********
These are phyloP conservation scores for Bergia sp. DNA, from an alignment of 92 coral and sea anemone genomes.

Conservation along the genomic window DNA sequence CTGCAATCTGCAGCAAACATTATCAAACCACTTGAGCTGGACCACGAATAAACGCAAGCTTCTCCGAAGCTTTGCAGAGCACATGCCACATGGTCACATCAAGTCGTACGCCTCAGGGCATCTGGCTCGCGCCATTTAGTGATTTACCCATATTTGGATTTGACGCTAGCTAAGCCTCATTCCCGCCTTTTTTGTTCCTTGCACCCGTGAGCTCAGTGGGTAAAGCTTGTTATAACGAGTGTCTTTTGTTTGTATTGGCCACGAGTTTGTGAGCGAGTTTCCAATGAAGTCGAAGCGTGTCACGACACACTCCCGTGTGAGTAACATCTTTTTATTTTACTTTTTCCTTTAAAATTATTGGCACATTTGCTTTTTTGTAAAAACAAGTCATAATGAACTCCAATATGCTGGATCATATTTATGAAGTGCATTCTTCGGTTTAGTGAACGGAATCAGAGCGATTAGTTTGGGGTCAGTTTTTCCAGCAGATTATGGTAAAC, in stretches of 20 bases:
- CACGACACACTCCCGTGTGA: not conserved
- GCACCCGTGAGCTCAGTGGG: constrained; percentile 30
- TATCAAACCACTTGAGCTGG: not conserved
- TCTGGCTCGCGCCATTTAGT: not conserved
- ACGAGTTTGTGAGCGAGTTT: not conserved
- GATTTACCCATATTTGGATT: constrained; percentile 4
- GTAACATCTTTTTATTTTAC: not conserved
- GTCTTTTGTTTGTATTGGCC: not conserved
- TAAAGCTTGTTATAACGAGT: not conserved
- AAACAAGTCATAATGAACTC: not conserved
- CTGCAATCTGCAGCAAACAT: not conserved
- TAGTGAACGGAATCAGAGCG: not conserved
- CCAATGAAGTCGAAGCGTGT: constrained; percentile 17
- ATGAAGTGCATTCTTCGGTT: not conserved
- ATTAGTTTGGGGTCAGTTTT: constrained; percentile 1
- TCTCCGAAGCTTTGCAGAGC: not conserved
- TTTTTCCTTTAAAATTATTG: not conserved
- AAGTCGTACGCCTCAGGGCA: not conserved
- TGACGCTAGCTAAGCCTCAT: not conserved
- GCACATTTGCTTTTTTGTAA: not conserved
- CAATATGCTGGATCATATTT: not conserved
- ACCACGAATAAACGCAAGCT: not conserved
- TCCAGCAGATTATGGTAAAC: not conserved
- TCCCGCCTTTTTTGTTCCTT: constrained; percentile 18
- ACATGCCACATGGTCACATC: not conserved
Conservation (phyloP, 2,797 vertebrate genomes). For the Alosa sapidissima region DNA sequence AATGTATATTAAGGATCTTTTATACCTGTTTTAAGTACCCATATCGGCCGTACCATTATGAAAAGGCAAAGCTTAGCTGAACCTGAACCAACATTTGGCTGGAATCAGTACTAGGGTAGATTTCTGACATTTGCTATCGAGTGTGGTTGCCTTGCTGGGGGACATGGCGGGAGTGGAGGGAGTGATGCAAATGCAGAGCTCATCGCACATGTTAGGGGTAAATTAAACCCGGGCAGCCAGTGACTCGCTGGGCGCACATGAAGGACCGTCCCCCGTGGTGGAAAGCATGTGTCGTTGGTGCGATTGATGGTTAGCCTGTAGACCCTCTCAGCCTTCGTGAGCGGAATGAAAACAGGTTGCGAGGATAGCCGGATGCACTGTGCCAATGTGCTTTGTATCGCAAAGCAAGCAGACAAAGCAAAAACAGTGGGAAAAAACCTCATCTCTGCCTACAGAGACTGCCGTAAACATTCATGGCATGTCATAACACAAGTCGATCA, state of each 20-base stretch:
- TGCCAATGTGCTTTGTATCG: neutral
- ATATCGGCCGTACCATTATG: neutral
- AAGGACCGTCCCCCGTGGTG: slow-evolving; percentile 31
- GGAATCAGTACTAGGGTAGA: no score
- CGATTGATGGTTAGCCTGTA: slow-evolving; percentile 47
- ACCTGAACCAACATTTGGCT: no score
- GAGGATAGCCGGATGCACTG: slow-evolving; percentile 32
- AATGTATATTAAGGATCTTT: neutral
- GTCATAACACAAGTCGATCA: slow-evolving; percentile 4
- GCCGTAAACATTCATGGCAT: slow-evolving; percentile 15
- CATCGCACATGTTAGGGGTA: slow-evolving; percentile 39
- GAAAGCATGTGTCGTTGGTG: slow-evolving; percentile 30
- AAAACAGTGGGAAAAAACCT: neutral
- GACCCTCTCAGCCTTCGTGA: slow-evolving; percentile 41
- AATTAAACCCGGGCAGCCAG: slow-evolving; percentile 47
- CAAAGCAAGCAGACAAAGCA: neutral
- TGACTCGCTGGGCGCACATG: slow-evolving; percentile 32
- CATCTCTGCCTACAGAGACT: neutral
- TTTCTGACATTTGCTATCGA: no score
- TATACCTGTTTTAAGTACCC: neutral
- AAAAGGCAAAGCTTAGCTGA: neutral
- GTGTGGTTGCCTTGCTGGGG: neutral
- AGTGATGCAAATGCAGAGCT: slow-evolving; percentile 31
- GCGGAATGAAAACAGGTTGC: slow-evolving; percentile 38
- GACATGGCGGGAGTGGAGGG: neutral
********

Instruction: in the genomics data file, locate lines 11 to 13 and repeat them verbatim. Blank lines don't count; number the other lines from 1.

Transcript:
- TAAAGCTTGTTATAACGAGT: not conserved
- AAACAAGTCATAATGAACTC: not conserved
- CTGCAATCTGCAGCAAACAT: not conserved